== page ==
In order to bolster clinical research awareness and participation, trials need to invest in dynamic content marketing and digital advertising.
It’s no secret that clinical trials have a patient awareness problem — according to the Coalition for Clinical Trial Awareness, in a randomized survey of 1,000 healthy adults, 40% of respondents said they didn’t understand the basic premise of a clinical trial. Another recent survey found that the vast majority of Americans had “little to no knowledge of clinical trials,” with less than 10% reporting that they knew “a lot.”
This general lack of awareness has spawned some serious and damaging misconceptions about clinical research in general, including fears about the efficacy of treatments, potential side effects, the trustworthiness of research organizations, and untenable costs.
In turn, trials are struggling to recruit participants, which is extending approval timelines and costing the industry billions of dollars. This subsequently increases the cost of care for patients and ultimately keeps new treatments out of their hands.
It’s Time for a Change
For years, the industry has primarily relied on physician referrals and local marketing campaigns run by investigator sites in order to spread the word about clinical research opportunities. The only problem is that these tactics are becoming increasingly ineffective.
In the case of the former, recent research from Tufts CSDD suggests that less than 0.2% of nurses and physicians actively refer patients to clinical trials. With the latter, the issue isn’t necessarily that people are consuming less television and radio content; rather, it’s that those ad formats are becoming increasingly ineffective.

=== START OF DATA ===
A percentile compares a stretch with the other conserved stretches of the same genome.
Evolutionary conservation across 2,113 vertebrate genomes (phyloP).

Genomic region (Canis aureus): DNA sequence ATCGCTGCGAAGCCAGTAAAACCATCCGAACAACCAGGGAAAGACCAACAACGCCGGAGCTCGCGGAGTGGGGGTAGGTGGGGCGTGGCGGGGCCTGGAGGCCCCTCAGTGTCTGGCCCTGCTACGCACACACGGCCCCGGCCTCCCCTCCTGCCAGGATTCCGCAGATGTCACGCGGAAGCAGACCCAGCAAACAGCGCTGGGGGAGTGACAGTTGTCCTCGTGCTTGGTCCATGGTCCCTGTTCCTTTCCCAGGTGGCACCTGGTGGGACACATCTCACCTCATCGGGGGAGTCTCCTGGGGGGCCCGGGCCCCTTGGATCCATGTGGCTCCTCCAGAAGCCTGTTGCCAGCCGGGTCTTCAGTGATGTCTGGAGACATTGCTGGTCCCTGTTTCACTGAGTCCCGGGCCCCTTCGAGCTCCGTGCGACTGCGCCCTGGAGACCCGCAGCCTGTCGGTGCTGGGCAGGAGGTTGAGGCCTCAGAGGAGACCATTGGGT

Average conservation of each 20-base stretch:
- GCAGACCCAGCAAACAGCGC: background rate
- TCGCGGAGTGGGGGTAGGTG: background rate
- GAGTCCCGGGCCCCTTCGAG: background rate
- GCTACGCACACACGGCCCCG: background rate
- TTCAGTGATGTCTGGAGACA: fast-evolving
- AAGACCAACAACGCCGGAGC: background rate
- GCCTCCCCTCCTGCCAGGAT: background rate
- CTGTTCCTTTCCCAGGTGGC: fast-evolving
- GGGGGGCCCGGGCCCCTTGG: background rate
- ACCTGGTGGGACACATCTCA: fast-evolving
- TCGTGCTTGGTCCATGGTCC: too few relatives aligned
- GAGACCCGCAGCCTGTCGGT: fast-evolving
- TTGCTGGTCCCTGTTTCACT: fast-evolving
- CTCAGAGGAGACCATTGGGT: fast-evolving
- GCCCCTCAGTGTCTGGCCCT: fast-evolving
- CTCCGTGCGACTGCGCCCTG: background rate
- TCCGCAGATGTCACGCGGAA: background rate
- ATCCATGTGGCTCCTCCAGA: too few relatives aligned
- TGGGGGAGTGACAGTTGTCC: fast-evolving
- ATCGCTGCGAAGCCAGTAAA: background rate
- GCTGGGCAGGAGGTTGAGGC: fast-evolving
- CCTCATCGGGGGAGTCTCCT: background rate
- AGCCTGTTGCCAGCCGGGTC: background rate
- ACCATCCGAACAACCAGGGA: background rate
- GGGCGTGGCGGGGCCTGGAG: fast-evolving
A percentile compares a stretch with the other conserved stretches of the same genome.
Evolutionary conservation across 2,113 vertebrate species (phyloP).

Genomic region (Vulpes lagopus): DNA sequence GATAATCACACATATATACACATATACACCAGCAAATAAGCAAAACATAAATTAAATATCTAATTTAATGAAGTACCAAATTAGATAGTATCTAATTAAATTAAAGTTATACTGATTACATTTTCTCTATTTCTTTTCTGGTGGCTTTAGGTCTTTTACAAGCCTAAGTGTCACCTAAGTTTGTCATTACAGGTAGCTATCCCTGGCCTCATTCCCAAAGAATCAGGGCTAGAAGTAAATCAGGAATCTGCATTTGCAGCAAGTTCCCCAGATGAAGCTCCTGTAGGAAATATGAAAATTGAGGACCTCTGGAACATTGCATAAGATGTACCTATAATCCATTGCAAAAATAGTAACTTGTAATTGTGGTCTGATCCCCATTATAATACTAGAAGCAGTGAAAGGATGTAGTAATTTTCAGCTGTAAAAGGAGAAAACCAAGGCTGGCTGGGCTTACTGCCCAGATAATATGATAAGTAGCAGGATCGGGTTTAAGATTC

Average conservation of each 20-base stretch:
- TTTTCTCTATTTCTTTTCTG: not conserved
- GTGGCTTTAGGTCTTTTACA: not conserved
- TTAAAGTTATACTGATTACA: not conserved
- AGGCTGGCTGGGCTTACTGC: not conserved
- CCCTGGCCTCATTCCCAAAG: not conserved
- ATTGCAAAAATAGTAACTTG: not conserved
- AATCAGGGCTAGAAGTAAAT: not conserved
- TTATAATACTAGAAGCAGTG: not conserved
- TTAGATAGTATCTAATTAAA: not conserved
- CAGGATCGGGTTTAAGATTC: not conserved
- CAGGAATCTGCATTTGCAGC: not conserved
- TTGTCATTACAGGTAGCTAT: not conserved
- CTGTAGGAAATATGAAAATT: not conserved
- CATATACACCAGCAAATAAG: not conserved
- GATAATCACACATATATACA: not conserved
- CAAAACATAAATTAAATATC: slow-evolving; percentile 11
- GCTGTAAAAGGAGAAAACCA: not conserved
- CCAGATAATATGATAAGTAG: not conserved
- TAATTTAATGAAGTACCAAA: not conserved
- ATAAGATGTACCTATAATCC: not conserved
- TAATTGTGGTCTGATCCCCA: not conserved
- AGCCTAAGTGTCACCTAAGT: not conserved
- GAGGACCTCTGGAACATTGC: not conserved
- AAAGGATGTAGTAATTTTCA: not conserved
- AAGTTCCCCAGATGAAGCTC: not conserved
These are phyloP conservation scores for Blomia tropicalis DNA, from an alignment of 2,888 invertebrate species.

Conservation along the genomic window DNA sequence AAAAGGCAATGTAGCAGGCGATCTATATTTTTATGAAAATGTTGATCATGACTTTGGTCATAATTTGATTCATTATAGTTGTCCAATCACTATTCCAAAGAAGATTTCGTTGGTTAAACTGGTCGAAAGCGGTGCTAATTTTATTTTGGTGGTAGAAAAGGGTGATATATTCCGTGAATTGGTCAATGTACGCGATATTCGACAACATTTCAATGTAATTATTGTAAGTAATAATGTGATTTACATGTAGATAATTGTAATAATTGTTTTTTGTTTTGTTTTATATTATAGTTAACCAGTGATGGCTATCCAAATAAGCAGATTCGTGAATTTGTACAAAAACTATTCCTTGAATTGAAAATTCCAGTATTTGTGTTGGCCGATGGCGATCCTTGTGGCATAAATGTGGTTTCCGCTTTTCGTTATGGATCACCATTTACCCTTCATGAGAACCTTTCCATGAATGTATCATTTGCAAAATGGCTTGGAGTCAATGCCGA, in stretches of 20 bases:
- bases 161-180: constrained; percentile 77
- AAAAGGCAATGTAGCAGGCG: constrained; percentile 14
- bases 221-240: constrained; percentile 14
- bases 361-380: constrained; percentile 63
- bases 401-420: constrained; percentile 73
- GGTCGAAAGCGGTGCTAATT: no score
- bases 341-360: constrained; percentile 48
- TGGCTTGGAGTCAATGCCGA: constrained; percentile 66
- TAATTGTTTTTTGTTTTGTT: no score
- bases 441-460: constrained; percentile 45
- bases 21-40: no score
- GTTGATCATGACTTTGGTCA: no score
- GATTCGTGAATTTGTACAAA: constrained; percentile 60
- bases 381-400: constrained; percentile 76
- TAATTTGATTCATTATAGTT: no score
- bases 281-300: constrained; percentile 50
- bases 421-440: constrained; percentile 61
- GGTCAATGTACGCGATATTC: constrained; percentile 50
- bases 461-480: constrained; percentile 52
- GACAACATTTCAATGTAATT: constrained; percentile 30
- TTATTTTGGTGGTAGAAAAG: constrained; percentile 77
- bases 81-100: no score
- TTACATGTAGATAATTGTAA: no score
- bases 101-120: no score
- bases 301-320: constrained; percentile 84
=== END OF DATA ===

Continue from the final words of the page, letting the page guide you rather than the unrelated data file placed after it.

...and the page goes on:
Today’s consumers have grown accustomed to highly personalized, relevant, and informative marketing experiences. A one-size-fits-all approach to advertising simply doesn’t cut it anymore — if content doesn’t resonate with someone on a personal level, they’ll simply ignore it.
There’s also the issue of decreased attention spans — I’m sure you’ve all seen the statistic that humans now have a shorter attention span than goldfish. In order to actually capture someone’s attention and hold it, your content must be visually compelling, highly engaging, and above all else, easy to understand.
A Better Approach
If clinical trials really want to bolster patient awareness and shift public perception, they need to rethink their entire approach. It’s not an accident that so many B2C companies invest in dynamic content marketing strategies — i.e., video content, interactive quizzes, infographics, etc. — they’re making decisions based on performance data, which, of course, directly reflects consumer preferences.
I recently came across a great example of dynamic content being used to bolster patients’ awareness of clinical trials. The Winship Cancer Institute of Emory University has a fantastic YouTube channel, but an Emory News blog post highlighting two particular videos was what initially caught my attention.
The videos feature two breast cancer survivors giving first-hand accounts of their clinical trial experiences. Their stories are incredibly powerful, designed to resonate and reassure women who are going through the same harrowing process and may be in search of alternative and/or additional treatment options.
These videos were part of a study conducted by researchers at Emory to test the efficacy of video content as an awareness booster for clinical trials. Although the results haven’t been released yet, all of the existing data suggests that this is indeed the industry’s way forward. Video already accounts for well over 65% of the internet’s total global traffic, and that number is expected to grow to 80% by 2019.
At the end of the day, if we want our message to be heard (and spread), we don’t need to change it — we simply need to identify the most effective media types and platforms through which to convey it, then leverage those channels to tell the most authentic and compelling stories possible. In other words, let’s figure out how to properly engage our target audience, then simply let the experiences speak for themselves.